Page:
They’re over 50 years apart in age. She has white and red hair. He wears a hat and dark glasses.
Agnès Varda and JR are at first an unlikely pairing, but after a few minutes with them, anyone can see that the two are very compatible. The director and photographer are in the United States to present their documentary Faces Places, which was a sensation at the last Cannes Film Festival. The film take us on a truck ride through France, from a village in the Alps with its chemical factory to a blue-collar neighborhood, passing by the Sainte-Marguerite-sur-Mer beach in Normandy. At each stop, JR photographs characters, anonymous people they crossed on their way, using a photo booth in the truck. The photo prints in XXL size, and JR pastes it up on the sides of houses, on stone walls, trucks, and freight cars. Varda interviews subjects and provides color commentary.
“Our film talks about workers, farmers, a postman, a bellringer. Villages doomed to demolition, or trades that will disappear. We were witnesses,” explains Varda. “It’s not curiosity, but empathy.” The filmmaker emotionally recalls each of the people crossed on their way and refers several times to Janine, an inhabitant of a Bruay-la-Buissière blue-collar neighborhood in the Pas-de-Calais region, threatened with eviction. “Thanks to the film, she was able to find a place to stay. We’ll have at least served that purpose!” says Varda, a gleam in her eye. As though telling a secret, JR adds that the director continues to write and send chocolates to “her” Janine. “We presented the documentary to all the people we met in their villages,” says JR. “Some were surprised to appear so much, others a little embarrassed too, but there was satisfaction and pride. It was very moving.”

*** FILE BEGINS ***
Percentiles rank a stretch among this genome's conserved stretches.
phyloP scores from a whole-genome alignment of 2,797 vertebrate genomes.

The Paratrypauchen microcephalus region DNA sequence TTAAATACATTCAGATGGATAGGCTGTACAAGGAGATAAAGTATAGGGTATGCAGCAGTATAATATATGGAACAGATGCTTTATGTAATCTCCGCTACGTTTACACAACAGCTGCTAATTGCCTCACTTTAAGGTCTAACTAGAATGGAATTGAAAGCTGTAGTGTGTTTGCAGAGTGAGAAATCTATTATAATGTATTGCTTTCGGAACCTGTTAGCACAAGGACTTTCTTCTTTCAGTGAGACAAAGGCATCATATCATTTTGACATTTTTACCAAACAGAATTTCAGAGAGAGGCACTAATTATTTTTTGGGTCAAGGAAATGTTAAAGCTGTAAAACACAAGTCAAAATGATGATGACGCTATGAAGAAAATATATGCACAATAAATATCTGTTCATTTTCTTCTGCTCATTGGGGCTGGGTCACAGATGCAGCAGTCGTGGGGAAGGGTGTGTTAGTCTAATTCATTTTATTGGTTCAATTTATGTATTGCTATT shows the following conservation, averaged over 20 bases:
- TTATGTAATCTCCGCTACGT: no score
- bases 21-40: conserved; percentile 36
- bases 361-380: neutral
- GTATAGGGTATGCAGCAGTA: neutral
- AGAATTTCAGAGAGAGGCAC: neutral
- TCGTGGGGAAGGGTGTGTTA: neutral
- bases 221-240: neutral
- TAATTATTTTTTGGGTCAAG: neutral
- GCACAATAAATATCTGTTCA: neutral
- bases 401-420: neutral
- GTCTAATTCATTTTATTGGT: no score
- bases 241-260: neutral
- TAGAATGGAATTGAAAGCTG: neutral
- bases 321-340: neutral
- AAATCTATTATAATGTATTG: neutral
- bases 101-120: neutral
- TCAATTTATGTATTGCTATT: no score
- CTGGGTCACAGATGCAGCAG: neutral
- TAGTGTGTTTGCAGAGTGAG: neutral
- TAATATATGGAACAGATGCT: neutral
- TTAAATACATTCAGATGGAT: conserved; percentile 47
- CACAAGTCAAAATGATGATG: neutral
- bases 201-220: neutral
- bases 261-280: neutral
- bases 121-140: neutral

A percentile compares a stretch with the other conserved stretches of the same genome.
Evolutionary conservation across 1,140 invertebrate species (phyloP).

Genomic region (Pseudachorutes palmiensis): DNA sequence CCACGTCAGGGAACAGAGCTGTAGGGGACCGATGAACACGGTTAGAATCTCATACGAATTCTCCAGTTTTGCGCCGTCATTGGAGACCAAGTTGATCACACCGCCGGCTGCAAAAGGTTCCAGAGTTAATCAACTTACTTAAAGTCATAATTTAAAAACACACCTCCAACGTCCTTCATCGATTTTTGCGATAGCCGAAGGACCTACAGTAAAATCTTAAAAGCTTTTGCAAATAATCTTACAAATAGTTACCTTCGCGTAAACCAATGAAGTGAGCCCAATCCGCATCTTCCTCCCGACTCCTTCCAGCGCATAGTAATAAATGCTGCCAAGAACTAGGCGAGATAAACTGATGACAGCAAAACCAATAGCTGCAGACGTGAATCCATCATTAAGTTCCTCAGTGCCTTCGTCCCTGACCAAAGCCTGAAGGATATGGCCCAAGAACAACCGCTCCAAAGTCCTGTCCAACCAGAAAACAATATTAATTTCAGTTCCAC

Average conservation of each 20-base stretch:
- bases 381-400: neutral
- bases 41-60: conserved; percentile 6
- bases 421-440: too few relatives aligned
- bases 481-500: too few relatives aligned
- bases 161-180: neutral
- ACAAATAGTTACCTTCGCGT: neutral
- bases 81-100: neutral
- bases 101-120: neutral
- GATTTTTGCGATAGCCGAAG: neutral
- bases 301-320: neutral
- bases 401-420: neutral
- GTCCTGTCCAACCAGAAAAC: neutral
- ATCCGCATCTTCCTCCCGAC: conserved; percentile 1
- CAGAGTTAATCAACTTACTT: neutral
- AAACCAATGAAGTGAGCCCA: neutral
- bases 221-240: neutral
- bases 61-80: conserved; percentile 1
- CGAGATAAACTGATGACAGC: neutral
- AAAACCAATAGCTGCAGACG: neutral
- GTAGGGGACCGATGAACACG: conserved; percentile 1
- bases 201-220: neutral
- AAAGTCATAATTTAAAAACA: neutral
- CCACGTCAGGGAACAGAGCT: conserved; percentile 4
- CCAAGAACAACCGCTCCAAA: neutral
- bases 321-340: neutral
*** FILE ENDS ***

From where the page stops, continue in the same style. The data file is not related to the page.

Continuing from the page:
Varda, a little 89-year-old woman, shares the same passion for image and for human beings with JR, a 34-year-old street artist. “Making films is loving people, loving humanity. I’d like a lot of people to go and see Faces Places so that the producers are happy,” Varda says with a smile, “but what interests me most is that Janine, the postman, the deckhand, are not forgotten. I want these people to stay and live on through this film.”
The documentary is also punctuated by the director’s archives of old films, interviews, and encounters, notably with her great friend Jean-Luc Godard, who, like JR, “never takes off his dark glasses”, laughs Varda.
Though the documentary was shot in the middle of a presidential campaign in France, there is never any mention of politics. It was a choice made by Varda and JR, “We wanted to talk about life! The world is going so badly everywhere,” explains the director, specifically referring to the fate of the Rohingya muslims in Burma, which Varda feels deeply. “Faced with this information, the cinema must assemble and respond. We’re not going to change the world, but I think that if we come together, things can change.” Presenting this film “honestly, without suspense, without special effects” in the United States is also important for the two friends, who each have a very strong connection with the country. Varda is highly respected in the American film industry. She will receive an Academy Honorary Award at the Governors Awards in Los Angeles on November 2. JR, on the other hand, will be back in New York as soon as he can to work.
Varda hails the installation JR put up at the border with Mexico just a few weeks ago. The giant portrait of Kikito, a 2-year-old boy who looks curiously from the other side of the metal fence. An absolute fan, Varda praises the audacity of her young accomplice: “What he did in Mexico is more powerful than politics.”